For upward compatibility, PHost 4 reports a set of capabilities which a player program needs to replay the VCR. The capability flags are stored in the first record, in the field commonly called "planet temperature" which is not used otherwise by PHost.
If bit 15 is clear, treat this word as all-zero. When none of bits 0 to 14 are set, the recording is 100% compatible to PHost 3.x.
In games with nonstandard PlayerRace setting, the Owner fields contain the race number in the high byte of the owner field, if it differs from the owner. That is, player 2 playing Lizards will be reported normally as "owner 2"; if he plays Privateers, he will be reported as "owner 0x502".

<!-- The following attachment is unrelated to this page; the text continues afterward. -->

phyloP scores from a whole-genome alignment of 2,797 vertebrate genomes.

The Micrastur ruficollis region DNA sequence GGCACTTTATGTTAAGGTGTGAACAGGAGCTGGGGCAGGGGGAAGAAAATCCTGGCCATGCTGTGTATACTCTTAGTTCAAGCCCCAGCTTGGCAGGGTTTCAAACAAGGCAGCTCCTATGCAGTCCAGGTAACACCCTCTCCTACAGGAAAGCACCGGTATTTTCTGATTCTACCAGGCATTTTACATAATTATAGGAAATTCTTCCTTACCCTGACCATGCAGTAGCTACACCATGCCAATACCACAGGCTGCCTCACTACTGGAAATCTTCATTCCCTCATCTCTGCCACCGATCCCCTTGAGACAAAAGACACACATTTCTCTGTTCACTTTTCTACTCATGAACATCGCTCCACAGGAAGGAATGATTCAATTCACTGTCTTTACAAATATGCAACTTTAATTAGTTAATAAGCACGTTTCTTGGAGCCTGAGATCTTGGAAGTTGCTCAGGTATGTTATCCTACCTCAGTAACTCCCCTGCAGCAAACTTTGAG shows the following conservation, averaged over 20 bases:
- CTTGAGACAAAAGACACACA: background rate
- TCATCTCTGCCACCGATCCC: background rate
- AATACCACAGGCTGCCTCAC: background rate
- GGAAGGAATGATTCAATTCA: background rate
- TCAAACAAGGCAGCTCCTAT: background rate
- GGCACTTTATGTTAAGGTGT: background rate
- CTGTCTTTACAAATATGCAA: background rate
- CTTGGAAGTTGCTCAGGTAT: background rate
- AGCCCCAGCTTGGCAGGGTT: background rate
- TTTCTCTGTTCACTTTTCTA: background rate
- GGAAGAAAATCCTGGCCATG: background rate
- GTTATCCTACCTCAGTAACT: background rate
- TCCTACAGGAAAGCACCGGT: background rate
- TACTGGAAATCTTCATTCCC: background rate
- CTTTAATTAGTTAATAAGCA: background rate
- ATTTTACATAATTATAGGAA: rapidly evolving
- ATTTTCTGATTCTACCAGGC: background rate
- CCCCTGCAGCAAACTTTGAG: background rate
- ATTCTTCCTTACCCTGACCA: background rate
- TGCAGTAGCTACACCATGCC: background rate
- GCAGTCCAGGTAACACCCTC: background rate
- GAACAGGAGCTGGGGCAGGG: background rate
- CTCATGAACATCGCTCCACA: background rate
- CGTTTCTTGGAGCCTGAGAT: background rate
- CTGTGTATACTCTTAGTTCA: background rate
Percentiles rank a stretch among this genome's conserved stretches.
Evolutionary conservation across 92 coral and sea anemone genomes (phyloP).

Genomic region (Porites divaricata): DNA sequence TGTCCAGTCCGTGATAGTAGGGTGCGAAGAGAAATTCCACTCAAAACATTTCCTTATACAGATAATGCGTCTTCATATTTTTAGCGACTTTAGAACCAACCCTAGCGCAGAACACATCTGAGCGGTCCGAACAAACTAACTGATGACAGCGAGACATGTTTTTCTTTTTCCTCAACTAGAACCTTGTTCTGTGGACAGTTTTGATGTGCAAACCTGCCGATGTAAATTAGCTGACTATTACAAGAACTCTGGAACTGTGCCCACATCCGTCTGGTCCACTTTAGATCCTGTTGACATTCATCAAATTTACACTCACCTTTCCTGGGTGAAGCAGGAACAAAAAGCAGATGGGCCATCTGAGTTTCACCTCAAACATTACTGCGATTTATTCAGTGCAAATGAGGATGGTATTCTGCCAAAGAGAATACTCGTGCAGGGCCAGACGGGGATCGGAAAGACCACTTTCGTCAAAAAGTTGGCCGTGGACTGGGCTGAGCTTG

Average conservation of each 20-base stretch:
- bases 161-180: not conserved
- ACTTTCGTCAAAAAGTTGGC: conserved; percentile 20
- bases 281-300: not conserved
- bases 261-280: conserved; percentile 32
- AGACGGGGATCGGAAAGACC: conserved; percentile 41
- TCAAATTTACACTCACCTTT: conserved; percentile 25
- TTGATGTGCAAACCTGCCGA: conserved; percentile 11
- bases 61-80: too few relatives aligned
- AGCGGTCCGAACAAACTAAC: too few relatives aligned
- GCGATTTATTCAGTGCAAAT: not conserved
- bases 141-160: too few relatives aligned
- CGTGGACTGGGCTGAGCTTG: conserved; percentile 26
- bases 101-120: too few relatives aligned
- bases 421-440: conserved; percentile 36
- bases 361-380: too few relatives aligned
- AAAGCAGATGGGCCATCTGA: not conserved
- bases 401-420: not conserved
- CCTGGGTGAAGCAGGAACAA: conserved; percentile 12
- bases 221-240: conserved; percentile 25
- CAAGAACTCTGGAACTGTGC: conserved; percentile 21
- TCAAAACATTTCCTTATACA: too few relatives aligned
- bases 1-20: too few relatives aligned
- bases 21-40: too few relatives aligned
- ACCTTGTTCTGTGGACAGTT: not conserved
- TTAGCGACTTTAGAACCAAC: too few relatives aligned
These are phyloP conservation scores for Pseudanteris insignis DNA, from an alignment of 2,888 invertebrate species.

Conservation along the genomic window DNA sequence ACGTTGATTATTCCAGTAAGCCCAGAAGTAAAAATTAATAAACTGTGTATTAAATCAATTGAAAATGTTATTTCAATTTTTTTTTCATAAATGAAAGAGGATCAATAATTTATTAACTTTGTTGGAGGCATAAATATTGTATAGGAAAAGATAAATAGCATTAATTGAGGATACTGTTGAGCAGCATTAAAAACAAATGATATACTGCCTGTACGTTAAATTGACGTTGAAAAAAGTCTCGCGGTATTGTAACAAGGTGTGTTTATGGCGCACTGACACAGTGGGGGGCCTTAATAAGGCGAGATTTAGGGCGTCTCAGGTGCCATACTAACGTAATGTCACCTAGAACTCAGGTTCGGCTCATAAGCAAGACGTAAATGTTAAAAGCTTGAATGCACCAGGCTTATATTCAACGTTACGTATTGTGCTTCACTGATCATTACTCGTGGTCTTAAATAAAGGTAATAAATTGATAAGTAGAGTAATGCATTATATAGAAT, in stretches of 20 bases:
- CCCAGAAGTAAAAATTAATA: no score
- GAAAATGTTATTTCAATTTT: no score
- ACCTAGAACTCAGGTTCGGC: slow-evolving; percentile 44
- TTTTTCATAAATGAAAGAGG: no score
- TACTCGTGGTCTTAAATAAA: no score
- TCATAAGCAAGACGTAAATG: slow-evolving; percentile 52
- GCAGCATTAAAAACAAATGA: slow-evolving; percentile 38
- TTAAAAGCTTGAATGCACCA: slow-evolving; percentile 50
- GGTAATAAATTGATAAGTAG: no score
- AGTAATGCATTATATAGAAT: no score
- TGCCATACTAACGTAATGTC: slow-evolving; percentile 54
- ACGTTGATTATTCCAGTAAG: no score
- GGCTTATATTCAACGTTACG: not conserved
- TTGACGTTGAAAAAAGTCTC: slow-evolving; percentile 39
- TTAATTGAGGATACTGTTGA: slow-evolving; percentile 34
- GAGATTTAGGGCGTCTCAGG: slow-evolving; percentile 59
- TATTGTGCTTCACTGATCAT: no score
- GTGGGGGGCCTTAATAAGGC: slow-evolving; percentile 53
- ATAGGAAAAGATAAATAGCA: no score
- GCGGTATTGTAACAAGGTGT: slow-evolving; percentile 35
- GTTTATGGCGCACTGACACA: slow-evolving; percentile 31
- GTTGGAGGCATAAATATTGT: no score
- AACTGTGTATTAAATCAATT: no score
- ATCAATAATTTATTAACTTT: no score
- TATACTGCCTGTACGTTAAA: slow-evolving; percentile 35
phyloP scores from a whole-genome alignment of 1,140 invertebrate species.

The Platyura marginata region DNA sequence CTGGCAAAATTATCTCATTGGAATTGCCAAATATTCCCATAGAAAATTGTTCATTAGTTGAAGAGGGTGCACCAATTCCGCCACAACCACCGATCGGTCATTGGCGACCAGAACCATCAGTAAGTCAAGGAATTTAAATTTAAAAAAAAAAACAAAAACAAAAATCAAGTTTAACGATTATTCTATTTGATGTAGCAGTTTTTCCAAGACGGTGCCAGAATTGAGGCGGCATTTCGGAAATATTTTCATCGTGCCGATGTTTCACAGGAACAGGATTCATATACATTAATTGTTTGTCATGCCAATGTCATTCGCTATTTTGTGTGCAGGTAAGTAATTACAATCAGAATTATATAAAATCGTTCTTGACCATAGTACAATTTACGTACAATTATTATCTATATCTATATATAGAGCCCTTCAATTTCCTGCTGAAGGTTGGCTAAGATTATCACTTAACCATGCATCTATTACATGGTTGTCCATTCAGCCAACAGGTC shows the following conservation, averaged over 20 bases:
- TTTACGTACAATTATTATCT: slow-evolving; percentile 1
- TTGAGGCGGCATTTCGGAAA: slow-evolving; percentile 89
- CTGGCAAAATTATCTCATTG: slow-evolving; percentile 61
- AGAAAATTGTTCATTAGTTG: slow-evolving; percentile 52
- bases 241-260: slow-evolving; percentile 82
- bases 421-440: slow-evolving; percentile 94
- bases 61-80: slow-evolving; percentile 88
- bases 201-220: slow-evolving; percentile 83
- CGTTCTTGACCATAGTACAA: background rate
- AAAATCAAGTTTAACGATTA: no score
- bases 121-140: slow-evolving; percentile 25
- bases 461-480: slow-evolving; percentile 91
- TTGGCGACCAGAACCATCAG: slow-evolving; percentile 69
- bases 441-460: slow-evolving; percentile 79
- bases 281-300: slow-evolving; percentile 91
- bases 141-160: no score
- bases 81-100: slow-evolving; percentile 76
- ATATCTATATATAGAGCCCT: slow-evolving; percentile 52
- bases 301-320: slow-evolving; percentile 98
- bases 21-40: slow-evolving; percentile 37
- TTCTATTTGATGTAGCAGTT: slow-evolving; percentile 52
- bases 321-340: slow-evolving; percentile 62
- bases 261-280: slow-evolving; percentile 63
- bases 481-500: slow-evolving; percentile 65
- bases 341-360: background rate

A shortcoming of the VCR file format is that the hull number is not included, so you don't know immediately whether you're fighting a Merlin or a Super Freighter. PHost transmits the hull number in the high byte of the picture number. For example, the Merlin (hull 105 = 0x69, picture 33 = 0x21) will be reported as "picture 0x6921".
Experienced ships and planets have their experience level reported in the high byte of the beam count field. Possible values range from 0 to the value of NumExperienceLevels. Note that the experience reported in the VCR might differ from the one reported in util.dat; the ship might have got promoted after the fight.
Putting it all together, a VCR record looks like this:
Each object has the following format:
[*] = These fields are 0 if HOST or an older version of PHost are used
[**] = When the object is a planet, and PlanetsHaveTubes is enabled, the first field contains the number of fighters and the second one the number of torps. In all other cases, the unit has only one secondary weapons, so the first field contains the number of torps/fighters and the second one is zero.